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Where the Senate stands on passing House antisemitism bill

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Senate Democratic and Republican leadership are gauging their members’ opinions on a House-passed antisemitism bill by running a “hotline” on the legislation, per a Senate leadership aide.

Typically, leadership will hotline a bill to see if it can clear the Senate floor quickly, without a roll call vote. Any one senator can slow down passage.

The legislation overwhelmingly passed the House on Wednesday by a 320-91 vote. If enacted, it would update the definition of antisemitism used in federal anti-discrimination laws. The effort comes amid an outburst of protests on college campuses over the Israel-Gaza conflict; critics say some of those protests have, at times, veered into antisemitism.

Notably, the most recent Senate version — boasting the backing of 15 members of the Democratic conference — excludes a provision the House-passed bill retains: “The use of alternative definitions of antisemitism impairs enforcement efforts by adding multiple standards and may fail to identify many of the modern manifestations of antisemitism.”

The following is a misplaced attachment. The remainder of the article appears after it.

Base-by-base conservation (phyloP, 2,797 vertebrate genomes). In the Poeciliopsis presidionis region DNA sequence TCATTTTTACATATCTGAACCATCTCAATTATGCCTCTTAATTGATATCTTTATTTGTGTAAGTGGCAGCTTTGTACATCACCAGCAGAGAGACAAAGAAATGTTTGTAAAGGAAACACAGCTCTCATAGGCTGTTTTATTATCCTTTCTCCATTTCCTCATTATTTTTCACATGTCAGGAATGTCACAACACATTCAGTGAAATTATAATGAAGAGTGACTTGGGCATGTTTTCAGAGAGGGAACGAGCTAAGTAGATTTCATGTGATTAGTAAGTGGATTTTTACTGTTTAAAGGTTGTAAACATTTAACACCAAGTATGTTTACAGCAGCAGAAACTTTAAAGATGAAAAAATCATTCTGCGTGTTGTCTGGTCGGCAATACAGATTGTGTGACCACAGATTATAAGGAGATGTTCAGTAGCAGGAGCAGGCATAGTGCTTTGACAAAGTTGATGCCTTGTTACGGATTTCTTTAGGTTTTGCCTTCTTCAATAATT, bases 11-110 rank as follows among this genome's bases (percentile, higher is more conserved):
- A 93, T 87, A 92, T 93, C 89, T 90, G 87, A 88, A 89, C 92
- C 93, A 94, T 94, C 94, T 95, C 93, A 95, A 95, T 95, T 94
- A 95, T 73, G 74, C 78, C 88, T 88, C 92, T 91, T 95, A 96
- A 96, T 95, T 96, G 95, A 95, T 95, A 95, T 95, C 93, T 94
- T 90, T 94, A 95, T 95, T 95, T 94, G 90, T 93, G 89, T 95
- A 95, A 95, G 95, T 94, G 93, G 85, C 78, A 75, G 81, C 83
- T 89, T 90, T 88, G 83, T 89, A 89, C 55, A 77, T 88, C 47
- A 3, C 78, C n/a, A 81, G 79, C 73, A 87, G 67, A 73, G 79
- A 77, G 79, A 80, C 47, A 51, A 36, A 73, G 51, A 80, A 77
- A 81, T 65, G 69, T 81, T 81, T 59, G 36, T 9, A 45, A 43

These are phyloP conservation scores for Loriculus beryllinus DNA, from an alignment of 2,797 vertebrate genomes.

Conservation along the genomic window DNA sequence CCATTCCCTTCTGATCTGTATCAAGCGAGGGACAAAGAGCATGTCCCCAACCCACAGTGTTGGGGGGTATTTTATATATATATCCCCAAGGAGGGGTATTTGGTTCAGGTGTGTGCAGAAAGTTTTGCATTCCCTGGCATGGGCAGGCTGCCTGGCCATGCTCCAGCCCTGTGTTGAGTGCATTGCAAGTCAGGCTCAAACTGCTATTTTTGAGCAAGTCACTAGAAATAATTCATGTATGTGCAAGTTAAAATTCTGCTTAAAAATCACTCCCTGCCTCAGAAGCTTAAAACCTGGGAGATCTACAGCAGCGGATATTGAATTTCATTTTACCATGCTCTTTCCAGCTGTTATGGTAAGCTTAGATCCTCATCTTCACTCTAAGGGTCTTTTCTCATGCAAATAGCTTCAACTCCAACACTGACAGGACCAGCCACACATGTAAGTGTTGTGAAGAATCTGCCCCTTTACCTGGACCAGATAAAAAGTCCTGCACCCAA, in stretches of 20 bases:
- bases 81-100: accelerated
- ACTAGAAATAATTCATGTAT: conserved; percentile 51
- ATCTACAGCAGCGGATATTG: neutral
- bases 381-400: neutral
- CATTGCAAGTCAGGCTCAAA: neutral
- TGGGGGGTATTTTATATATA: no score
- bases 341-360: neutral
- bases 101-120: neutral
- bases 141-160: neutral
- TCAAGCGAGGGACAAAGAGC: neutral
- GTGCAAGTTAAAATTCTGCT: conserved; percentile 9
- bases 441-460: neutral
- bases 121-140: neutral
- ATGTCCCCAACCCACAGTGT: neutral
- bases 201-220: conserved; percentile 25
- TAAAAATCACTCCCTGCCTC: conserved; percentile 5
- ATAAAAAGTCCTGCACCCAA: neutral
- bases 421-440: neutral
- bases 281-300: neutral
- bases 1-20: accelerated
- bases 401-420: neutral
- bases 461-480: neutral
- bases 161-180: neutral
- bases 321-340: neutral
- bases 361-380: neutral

A Senate Democratic aide, granted anonymity to speak candidly, told POLITICO there’s no love for that finding, but that they would not hold up passage over it. They added that they were actively assessing potential objections to its swift passage.

For now, it remains unclear what the Senate timing for the bill might be. GOP Whip John Thune told reporters he believes there are hold ups on both sides of the aisle. He declined to say which senators have objections, but said it’s “who you would expect.”

Several rank-and-file Democrats weren’t ready to commit to backing the measure yet.

“I’ve got to look at the language,” said Sen. Ron Wyden (D-Ore.), a prominent Jewish Democrat who said he’s been in regular contact with Majority Leader Chuck Schumer on the issue.

Wyden added: “I’m a First Amendment guy. First Amendment, yes. Never, never acceptable to engage in violence — ever.”